A few studies have been done to examine its role in pediatric patients. A double-blind randomized clinical trial was conducted to evaluate the efficacy of ertapenem in treating children with complicated UTI, skin and soft tissue infection and CAP. Children over 3 months of age were randomized in a 3:1 ratio (ertapenem: ceftriaxone) where 303 children received ertapenem and 100 children received ceftriaxone. Overall, ertapenem was found to be comparable to ceftriaxone in terms of efficacy, bacteriological cure and tolerability. (8,9) Yellin et al conducted an open-label study to examine the role of ertapenem in the treatment of complicated intra-abdominal and acute pelvic infection. (10) Children between 2-17 years of age were randomized to receive ertapenem or ticarcillin/clavulanate. This study demonstrated that ertapenem was safe and efficacious for treating complicated intra-abdominal infection and acute pelvic infection in pediatric patients. These two studies employed twice-daily dosing of ertapenem in children under the age of 12 years, in contrast to the one-daily dosing employed in adolescents and adults. Dalgic et al reported their experience of ertapenem use in 50 pediatric patients under 16 years of age with complicated UTIs, mainly pyelonephritis, caused by ESBL-producing organisms. (11) They concluded that ertapenem is promising for the treatment of culture-guided treatment of ESBL-producing gram-negative complicated UTIs in children. Another retrospective study was conducted by Karaaslan et al which looked at clinical efficacy and safety of using ertapenem for the treatment of complicated UTIs caused by ESBL-producing organism in 77 children between 3 months and 18 years of age. (12) Their findings suggested that not only was ertapenem an excellent choice for first-line therapy for UTIs caused by ESBL-producing microorganisms in children, it also has the added advantage of shorter hospital stays and lower healthcare costs.
With regards to the dosing of ertapenem in pediatric patients, one study done evaluating the dose-exposure profile of ertapenem at varying doses in children from infancy through adolescence concluded that a single intravenous dose of ertapenem appears to be well tolerated in children between 3 months and 17 years of age but weight-based dosing cannot be administered to pediatric patients irrespective of age. While doses of 20 to 40 mg/kg administered once daily appear to be suitable for children older than 12 years, children 12 years and younger would appear to benefit from a more frequent dosing of about 15 mg/kg administered every 12 hours. (13)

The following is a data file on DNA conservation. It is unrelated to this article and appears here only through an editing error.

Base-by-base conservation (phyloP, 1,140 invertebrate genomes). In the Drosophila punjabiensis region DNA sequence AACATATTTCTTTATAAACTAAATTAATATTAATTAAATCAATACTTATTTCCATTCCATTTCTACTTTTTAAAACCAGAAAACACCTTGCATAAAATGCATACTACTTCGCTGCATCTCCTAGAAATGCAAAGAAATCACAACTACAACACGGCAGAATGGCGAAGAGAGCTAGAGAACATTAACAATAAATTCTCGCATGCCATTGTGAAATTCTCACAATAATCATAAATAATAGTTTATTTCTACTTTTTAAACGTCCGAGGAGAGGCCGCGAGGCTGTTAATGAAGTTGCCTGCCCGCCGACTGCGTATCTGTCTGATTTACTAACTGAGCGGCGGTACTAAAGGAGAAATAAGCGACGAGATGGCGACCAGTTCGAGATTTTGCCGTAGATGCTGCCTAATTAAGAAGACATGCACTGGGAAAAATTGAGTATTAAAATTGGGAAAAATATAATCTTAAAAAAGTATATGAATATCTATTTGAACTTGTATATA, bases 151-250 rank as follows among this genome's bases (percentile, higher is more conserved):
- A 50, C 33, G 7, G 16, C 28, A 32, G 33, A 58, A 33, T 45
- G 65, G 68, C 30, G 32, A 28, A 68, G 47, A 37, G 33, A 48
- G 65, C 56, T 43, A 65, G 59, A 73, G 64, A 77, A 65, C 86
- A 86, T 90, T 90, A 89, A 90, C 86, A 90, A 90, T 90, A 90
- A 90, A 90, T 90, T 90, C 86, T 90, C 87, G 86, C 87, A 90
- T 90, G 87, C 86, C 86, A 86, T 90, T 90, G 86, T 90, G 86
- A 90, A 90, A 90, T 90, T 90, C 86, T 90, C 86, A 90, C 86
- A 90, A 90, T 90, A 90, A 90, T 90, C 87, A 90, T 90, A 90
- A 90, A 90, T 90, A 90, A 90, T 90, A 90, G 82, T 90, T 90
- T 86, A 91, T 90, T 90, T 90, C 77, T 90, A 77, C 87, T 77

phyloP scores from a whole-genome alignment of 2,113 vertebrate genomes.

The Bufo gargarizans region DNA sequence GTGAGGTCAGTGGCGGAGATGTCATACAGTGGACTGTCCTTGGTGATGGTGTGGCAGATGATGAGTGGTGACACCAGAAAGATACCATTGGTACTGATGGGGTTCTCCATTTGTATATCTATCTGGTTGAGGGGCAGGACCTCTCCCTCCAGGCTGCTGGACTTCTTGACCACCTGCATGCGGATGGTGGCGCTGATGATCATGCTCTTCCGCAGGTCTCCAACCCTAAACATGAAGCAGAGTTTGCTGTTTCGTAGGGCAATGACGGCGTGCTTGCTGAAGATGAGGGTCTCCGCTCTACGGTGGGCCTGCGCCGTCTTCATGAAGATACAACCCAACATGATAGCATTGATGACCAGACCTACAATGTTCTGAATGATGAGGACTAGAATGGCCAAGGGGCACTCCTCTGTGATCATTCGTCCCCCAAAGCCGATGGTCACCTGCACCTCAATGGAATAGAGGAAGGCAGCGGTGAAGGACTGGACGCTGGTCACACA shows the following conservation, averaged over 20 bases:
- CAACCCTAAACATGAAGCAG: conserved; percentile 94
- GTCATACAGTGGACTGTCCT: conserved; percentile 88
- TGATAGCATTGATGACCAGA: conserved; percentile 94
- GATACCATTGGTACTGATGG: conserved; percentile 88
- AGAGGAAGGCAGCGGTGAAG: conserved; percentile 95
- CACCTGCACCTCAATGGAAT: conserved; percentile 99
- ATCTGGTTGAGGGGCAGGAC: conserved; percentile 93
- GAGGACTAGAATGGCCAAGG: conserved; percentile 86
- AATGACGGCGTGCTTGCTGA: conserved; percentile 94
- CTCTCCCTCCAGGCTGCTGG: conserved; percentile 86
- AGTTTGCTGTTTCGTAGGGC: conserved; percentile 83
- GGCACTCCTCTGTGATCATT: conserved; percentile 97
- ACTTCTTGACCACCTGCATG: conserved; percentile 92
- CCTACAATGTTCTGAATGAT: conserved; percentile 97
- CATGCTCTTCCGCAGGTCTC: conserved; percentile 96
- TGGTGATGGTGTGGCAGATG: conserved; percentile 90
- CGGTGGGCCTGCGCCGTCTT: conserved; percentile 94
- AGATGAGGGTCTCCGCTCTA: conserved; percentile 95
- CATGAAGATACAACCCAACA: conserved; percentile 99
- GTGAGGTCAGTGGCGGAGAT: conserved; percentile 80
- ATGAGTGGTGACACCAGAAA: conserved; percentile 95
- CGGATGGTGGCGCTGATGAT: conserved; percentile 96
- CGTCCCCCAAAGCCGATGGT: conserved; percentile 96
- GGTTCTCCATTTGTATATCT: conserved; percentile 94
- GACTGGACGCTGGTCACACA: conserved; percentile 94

The adverse effects of ertapenem in pediatric patients are similar to those seen in adults. The most commonly reported drug-related adverse effects included diarrhea, pain and erythema in the infusion site and vomiting. Commonly reported drug-related laboratory abnormalities included decreased neutrophil counts and increased alanine transaminase (AST) and aspartate transaminase (ALT) levels. (3) In a study comparing the safety profile of ertapenem with ceftriaxone in children, ertapenem was found well tolerated with the safety profile comparable to that ceftriaxone. (8)
Ertapenem is unique in that it has limited efficacy against P.aeruginosa and Acinetobacter species, making it more suitable for the empiric treatment of serious community acquired infections. Moreover it has overcome the pharmacokinetic shortcomings of the older carbapenems, imipenem and meropenem, and its long half-life allows for outpatient once-daily dosing. ertapenem is also equivalent to third generation cephalosporins with regards to clinical efficacy and tolerability, both in children and adults. Pediatric studies so far have been promising. ertapenem can be considered as an effective and safe option for treating complicated UTI, CAP, skin and soft tissue infections, intra-abdominal infections and acute pelvic infections in adolescents, children and infants over 3 months of age.
Compliance with Ethical Standards
Funding None
Conflict of Interest None
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Cite this article as:
Ballal P, Mundkur S. A Brief Review of Ertapenem and Its Utility in Pediatric Patients. Pediatr Oncall J. 2016;13: 59-61. doi: 10.7199/ped.oncall.2016.43